Meet your hair

Hair growth and nourishment:

There are three phases of hair growth starting with the anagen “living or growing phase”. At least 85% of hair on a normal healthy scalp are said to be in the anagen phase at any given time and have a normal life of two to six years. The catagen “resting phase” is a transitional stage, the bulb’s cellular activity slows down as it approaches a complete resting phase. The final phase of the bulb’s life cycle is a complete resting stage called telogen “falling phase” these are the hairs that normally fall out and are often found in the brush or on the pillow.

This shedding, “or old hair” is being loosened in the follicle to make way for new hair to grow. So the hairs that fall out are replaced rather quickly by long-lived new hair. It is not necessarily damage from TR that causes you to have those little short hairs at the part or all over a head of hair. Hair has a life cycle - you are always losing some and then it starts to re-grow. When your hair is super straight, you notice the new (short) hair more. With curly hair, it gets hidden. Most authorities believe that loss of 80-100 hairs per day is natural.

Breakage or normal shedding - Severe breakage of hair should not be confused with normal shedding or hair loss. There are many ways in which hair can be damaged causing breakage. Mechanical and chemical degradation through the abuse of harsh chemicals, bleaching, coloring, permanent straightening/TR techniques, and over-use of mechanical styling aids (i.e., hot irons, vigorous towel drying and hand-held blow dryers) can cause severe breakage problem.

Close inspection of the scalp and proximal ends of the hairs that have been brushed out will indicate to you if you are actually experiencing hair loss, or if it is hair breakage. If after looking at the proximal ends of the hairs with the unaided eye or with a magnifying glass you are unable to distinguish any hair bulb, (little tiny bumps) this is most likely a problem of severe breakage. In this situation you will also note upon close inspection of the scalp very short, stubby hairs in the area where you are complaining of hair loss.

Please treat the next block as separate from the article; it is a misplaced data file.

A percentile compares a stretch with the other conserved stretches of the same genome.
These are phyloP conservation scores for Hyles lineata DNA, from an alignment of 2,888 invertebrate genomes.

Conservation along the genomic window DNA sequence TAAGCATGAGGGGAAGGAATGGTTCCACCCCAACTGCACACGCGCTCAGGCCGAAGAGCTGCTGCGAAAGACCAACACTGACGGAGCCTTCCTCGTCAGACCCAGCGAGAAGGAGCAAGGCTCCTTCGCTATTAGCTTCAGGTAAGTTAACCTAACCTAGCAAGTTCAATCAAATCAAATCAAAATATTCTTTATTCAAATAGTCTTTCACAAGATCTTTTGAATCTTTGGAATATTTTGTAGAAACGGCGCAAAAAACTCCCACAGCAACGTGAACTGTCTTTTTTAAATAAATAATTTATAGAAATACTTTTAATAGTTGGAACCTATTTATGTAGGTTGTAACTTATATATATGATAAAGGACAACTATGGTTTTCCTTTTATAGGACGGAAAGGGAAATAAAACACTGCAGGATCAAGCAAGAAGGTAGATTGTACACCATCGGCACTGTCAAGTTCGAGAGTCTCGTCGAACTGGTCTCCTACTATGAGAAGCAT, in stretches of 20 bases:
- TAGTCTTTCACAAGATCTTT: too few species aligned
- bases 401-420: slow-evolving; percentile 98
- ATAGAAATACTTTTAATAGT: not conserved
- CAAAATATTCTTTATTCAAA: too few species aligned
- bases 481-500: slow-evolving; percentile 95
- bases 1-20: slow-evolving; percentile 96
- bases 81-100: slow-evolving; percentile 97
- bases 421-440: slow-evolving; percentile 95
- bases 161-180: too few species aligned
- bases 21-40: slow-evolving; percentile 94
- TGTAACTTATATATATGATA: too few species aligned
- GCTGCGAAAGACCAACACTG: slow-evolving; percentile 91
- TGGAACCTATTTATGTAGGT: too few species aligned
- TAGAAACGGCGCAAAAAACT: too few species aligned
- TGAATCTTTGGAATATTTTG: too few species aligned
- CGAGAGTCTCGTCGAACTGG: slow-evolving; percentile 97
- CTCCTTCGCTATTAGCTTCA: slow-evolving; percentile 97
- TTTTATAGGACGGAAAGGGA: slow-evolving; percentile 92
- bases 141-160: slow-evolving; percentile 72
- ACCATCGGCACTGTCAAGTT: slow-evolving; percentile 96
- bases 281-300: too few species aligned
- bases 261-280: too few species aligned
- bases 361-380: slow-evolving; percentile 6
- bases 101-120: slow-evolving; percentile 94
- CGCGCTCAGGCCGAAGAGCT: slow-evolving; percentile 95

Hair dressing oil products coat the hair and attract dust and dirt making the hair feel dirty faster, they could also cause flaking, itching and plugged hair follicles which can lead to acne on the fore-head and other involved areas. Furthermore, they create a barrier that inhibits and restrains the scalp from releasing moisture and perspiration. As a result, these body fluids cannot properly evaporate and become concentrated, creating a condition at the scalp which is conducive to hair loss. If your hair is in good condition you do not have to hide its faults and your hair will be shiny, manageable and will stay well.

Excessive hair loss from all over the scalp is called diffuse hair loss. Some conditions may be related to hereditary hair loss and diffuse hair loss in women. It can occur from body imbalance, which in turn disturbs the normal hair growth cycle. Hair loss is a delicate subject, in which case you should consult with your physician. Other factors that contribute to hair loss: birth control pills, anesthetics, surgery, high fever, trauma, crash diet and age.

Dry flaky scalp? If you have a dry or flaky scalp it could be for a variety of reasons. Changes in weather climates can affect scalp moisture. Winter produces a dry climate in houses and the cold air outside makes skin chapped. Medications can also cause dry scalps. It is very important to correct dry flaky scalps as sebum build up can clog hair follicles which could lead to early hair loss. Many "store brand" dandruff shampoos are very abrasive on the hair and can damage the hair, Redken’s anti-dandruff shampoo with Pyrithione Zinc cleanses to control and help relieve the itching associated with dandruff. If this fails to yield any improvement, it is recommended that the client consult a physician.